"That's not to say there aren't leaders in the Boy Scouts who feel strongly about morality and homosexuality. But when they see a lot of the troop leaders are churches, they go the direction they think is going to be healthiest for having the most boys registered," Mechling said.

Mechling, 67, is an Eagle Scout who spent 25 years researching the organization for his 2004 book, "On My Honor: Boy Scouts and the Making of American Youth."

He said he saw firsthand how the Mormon Church became entwined with Boy Scout leadership, sponsoring troops and camps in the San Gabriel Valley and Catalina Island. He also saw troops and councils elsewhere in the state that quietly accepted gay leaders and members.

"There really is a policy of 'don't ask, don't tell,' because the official Boy Scouts policy is that people's sexuality is not what the Boy Scouts is about," Mechling said.
Though it's a practical consideration — the Church of Jesus Christ of Latter-day Saints, for example, endorses Boy Scouts as a primary activity for boys in its churches — right now many public venues, citing scouting's violation of civil rights by discriminating against gays, have closed their facilities to scouts.

Scouts are supposed to acknowledge God in some way, and in my experience an adult leader here and there will help scouts earn special medals for development of their faith, and sometimes scouting events will stage ecumenical Scout's Own services. For the most part, scouting doesn't press scouts or leaders for an exhibition or testament to their faith. Many troops are sponsored instead by civic organizations — Kiwanis, Elks, Moose and the like — which don't necessarily press an expression of scouts' religions.

Though not privy to scouts' conversations, I doubt that sexuality comes up a lot. Some scouts may use "gay" to mean "lame," and we adults tell them they can't use the label in the troop, nor call others names.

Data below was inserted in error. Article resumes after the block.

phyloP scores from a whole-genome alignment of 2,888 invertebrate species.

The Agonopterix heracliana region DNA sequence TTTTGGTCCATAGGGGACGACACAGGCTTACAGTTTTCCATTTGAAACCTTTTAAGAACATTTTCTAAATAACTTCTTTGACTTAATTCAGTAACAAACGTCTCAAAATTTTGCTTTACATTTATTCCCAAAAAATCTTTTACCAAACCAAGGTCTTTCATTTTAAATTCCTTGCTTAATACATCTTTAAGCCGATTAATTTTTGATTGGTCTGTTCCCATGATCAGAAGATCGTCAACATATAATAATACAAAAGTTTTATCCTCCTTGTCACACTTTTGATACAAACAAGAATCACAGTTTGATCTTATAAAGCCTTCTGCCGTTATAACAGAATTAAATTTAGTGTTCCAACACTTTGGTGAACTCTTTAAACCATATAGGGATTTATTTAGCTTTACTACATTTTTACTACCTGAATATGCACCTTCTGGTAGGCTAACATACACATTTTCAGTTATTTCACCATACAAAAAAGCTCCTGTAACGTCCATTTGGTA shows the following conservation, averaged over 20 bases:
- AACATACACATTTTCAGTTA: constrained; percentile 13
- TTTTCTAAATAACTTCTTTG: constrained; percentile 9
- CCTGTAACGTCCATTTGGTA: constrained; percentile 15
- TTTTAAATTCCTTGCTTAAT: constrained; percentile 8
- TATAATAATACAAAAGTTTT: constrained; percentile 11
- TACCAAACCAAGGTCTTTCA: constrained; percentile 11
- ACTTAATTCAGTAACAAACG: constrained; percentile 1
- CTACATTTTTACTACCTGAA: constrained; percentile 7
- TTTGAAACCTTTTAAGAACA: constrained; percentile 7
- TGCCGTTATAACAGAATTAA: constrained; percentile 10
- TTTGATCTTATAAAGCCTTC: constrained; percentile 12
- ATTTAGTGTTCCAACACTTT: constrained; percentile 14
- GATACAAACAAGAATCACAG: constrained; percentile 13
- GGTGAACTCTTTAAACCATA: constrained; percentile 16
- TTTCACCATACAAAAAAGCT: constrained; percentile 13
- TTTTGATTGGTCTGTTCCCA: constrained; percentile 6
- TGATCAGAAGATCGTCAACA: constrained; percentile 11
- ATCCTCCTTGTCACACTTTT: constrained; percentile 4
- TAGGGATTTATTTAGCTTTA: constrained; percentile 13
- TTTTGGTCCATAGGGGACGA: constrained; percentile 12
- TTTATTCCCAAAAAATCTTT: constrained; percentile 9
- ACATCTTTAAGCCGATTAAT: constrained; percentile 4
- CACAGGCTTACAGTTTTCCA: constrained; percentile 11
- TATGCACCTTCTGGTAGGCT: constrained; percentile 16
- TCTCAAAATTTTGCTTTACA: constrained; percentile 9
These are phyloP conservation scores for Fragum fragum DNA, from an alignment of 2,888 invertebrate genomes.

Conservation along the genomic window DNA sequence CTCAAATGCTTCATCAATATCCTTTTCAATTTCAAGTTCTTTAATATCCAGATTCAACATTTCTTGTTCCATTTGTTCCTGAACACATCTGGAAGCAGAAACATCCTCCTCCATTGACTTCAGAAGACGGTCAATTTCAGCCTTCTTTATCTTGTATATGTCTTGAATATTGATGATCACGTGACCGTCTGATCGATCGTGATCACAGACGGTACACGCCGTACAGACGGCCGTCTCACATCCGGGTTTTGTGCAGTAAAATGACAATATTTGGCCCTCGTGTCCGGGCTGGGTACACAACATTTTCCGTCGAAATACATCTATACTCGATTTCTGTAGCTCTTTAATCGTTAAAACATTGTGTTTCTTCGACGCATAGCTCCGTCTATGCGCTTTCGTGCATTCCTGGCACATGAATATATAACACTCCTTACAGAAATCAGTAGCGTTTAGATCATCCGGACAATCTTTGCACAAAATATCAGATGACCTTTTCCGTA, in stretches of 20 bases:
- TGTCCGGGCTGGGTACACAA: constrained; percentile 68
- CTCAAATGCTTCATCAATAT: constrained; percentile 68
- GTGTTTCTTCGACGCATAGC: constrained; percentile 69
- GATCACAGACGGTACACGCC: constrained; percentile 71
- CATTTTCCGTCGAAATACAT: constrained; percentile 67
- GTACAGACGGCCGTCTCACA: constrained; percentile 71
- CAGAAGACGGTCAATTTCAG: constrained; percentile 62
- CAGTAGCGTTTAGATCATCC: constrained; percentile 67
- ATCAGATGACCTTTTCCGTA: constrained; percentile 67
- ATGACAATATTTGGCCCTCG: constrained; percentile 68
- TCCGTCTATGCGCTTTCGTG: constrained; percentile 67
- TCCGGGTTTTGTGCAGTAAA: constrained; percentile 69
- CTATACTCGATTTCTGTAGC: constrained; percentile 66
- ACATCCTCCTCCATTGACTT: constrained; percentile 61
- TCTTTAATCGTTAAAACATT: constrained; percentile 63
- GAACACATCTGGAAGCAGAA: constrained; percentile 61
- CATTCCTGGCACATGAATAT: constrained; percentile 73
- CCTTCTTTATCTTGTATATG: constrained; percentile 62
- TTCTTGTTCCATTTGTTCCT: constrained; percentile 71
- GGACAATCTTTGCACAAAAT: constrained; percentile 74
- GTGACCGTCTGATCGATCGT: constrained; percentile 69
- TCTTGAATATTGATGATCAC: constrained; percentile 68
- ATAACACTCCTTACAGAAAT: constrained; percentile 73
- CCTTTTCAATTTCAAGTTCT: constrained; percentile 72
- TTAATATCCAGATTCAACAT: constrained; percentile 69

Scouts are mostly interested in getting outdoors, and we don't get out nearly enough. That's where scouts, if they so choose, can develop their faith, but it's certainly where they can think deep thoughts and consider quietly who they are. It doesn't require believing in God or being straight.

I've wrangled with expressing my thoughts on this, wondering what others might think. Short of signing an online petition supporting a deposed Cub Scout leader who is lesbian and a mom of a Cub Scout, I've done nothing.

Then a scout I know spoke up, on the precipice of becoming an Eagle Scout, about the major issue that divides so many about what otherwise is an enriching and ennobling organization. So I join him in his beliefs.

It is such a small thing. Scott Ostler, a columnist for the San Francisco Chronicle, wrote this week about the Penn State scandal, decrying those who salute his courage in writing about how football coach Joe Paterno and top administrators allowed Jerry Sandusky to sexually assault boys rather than expose the football program to bad publicity.

"Zero courage is involved," Ostler wrote. "One hundred percent of the courage in this entire debacle is found in one person: (Jerry Sandusky's) Victim No. 1. There's your courage."

I feel the same; my handwringing is for naught. The courage goes to the new Eagle Scout, and scouts and leaders across the country who risk their quality of life seeking change in an organization that needs changing.